ART: Acrylic Paint.

From: IN%"[email protected]" "Art Criticism Discussion Forum" 4-OCT-1993
22:50:35.12
To: IN%"[email protected]" "Howard Lawrence"
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Subj: arcrylics

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Subject: arcrylics
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To: Howard Lawrence <[email protected]>
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Our discussion have now taken a somewhat technical turn, I will continue on
the subject of acrylic paint (BTW, Andy, thank you for them words). It seems
to me that real "genius" of acrylic paint lies in the fact that one can put
it directly on canvas support without sizing: in effect, stain the canvas.
I think that there are a number of people who were doing staining with oils
before the general availability of acylic paint. Of course, the oil media are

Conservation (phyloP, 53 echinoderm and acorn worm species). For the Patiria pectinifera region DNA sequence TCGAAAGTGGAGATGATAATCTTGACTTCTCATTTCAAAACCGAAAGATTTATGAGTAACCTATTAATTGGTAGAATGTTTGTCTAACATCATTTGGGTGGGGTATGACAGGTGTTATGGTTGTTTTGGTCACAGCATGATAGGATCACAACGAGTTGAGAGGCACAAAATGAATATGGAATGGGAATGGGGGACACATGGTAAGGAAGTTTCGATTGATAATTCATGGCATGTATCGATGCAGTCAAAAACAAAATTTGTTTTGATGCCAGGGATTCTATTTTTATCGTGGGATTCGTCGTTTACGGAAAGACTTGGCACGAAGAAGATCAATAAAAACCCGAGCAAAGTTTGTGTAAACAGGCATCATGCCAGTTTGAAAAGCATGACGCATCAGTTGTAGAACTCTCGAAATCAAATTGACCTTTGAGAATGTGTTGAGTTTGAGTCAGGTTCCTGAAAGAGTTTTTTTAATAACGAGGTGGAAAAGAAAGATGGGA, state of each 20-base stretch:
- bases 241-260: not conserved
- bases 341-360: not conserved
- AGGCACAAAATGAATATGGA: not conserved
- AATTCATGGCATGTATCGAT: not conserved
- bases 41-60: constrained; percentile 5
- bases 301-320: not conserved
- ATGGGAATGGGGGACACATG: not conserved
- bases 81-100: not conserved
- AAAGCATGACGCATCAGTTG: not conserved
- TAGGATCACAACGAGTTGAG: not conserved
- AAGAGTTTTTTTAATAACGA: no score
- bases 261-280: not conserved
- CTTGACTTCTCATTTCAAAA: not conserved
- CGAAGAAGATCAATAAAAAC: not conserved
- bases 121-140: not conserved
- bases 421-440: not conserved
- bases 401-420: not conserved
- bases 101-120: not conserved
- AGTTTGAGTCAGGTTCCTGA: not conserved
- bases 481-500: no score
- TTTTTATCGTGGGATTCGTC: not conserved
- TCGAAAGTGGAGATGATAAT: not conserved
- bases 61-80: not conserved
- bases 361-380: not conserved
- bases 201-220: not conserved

very damaging to the support. Now, this being said, I rush to say that I do
not use acrylic paint in this fashion. There must be a serious perversity in
me that I do things the hard/wrong way. Yeah! acrylic can have a look that
might be called "plastic" since they have an opacity to them. They sit right
up there and are what they seem to be. This, of course, suits a great deal of
painting very well. When I look at a lot of minimilist painting in acrylic,
I have no problem thinking about the color being right there on the surface.
Of course, when I look at the Washington Colorists stained canvasses, that
poses no problem either. Still, I find that the use of glazing with acrylic
produces a quality that is very similiar to, if not indistinguishable from,
oil glazing. It's main archival advantage is that one does not have to be
too careful with "fat" over "lean" in order to avoid future cracking. It is
a highly flexible film that can take humidity and temp changes. However, the
permanance of the color is yet to be definitly proven. Though, I suspect that
if an acrylic painting were kept in a rather dark place, illuminated by
filtered light and, maybe candles, its color would last as long as a Van Eyck
alterpiece.
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